Our March talk was given by Tony Banks and Eddie Downes, key members of the Wakefield Mining Heritage Group, to mark the 50th anniversary of the Lofthouse Pit Disaster. Eddie and Tony delivered a lively talk, by turns funny and sad. Both men come from generations of coal miners. Eddie gave us an overview of the development of Lofthouse Pit up to 1973. There would have been mining in this part of the world as far back as 1309 and we learned about the early numerous bell pits which would have contained no supports and were not filled in properly when they were abandoned; a tree was often planted in the centre and they are usually to be found in woodland.
In December 1872, a group of business owners who were tired of being held to ransom when buying coal to run their businesses, developed the Leeds and Yorkshire Mining Company, leasing 890 acres from the Duke of Leeds; in 1873 Lofthouse Pit was born, production starting in 1877. Eddy told us about Haigh Moor, the principal seam which was worked extensively in the local area. The Aire and Calder Navigation and the steam railways impacted the development of the mining industry and in the 1880s, the Lofthouse Coal Company as it now was, expanded into different seams and Wrenthorpe Colliery was bought. Eddie took us up to 1947 when the mining industry was nationalised and developments in the 1950s.
Tony then took over and told us about the events of March 21 1973 when the unthinkable occurred. He painted a vivid picture of how it had been an ordinary day when he started his night shift the day before, future plans being discussed and the poignancy of everyday exchanges which would, for some, be their last. Tony told of the loud noises and sudden surge of cold air in the mine at 2.20am and learning two hours later from the Deputy that there had been a sudden inrush of water and was told to get all the men together and out of the pit.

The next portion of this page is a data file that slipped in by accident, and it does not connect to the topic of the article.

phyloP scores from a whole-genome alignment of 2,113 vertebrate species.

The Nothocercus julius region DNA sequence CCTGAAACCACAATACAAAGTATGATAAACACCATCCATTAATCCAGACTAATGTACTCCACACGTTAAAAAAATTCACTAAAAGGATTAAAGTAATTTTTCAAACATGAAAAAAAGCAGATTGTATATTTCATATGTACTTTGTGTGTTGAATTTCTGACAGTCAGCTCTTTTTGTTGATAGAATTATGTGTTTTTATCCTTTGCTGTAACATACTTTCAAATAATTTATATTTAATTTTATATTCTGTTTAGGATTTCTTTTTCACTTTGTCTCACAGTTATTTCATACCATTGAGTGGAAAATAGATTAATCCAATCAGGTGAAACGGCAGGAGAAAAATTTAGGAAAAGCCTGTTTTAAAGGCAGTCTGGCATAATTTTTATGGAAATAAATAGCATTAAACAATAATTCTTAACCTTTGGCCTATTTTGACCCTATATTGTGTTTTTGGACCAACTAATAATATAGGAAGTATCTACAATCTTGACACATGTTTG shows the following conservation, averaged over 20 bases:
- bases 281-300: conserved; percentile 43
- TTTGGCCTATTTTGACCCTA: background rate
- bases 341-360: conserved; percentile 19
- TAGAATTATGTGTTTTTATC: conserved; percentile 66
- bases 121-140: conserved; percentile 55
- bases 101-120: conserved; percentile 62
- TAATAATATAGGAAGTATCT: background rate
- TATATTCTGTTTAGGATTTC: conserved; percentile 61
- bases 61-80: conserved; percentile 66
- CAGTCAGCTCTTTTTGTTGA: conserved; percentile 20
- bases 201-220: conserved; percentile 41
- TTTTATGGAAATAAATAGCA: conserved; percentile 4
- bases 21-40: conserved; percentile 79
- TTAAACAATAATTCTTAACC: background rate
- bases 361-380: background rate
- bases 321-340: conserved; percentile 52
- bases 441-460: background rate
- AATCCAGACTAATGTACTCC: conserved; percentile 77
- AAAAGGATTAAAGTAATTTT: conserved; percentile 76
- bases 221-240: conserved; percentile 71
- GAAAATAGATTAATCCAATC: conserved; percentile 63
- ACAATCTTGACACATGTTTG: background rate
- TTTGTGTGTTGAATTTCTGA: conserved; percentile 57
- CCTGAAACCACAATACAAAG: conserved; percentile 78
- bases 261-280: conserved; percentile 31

The first rescue team was made up of Lofthouse men as they lived nearby and every man and woman who worked at Lofthouse Pit did their bit. Women manned the refreshment bar offering hot drinks to the rescue teams which included Tony. The Salvation Army also did sterling work supporting the families of the trapped miners. The rescue operation went on for six days, including an unsuccessful attempt to rescue the men, thinking they may have been trapped in an air pocket.
An enquiry followed, where Arthur Scargill was to make his name and Eddie told how, after any disaster, some good always follows. For example, learning that aerial photographs of mines up and down the country could reveal the sites of old shafts – they would appear as circles and Lofthouse Pit had 143 of them. Eddie and Tony showed us examples of Davy lamps, illustrating their development and the Self Rescuer that miners always carried; it gave the men two hours to survive the toxic gases that always follow an explosion.
Lofthouse pit eventually closed in 1981, possibly because men were needed to work the Selby coalfield, and the area was landscaped. In 2013 the Lofthouse Colliery Action Group received lottery funding to create a heritage trail. The disaster was the first one to receive comprehensive press coverage, this affected miners and their families up and down the country. We were reminded of the events taking place on the March 18 and 19 to commemorate the disaster.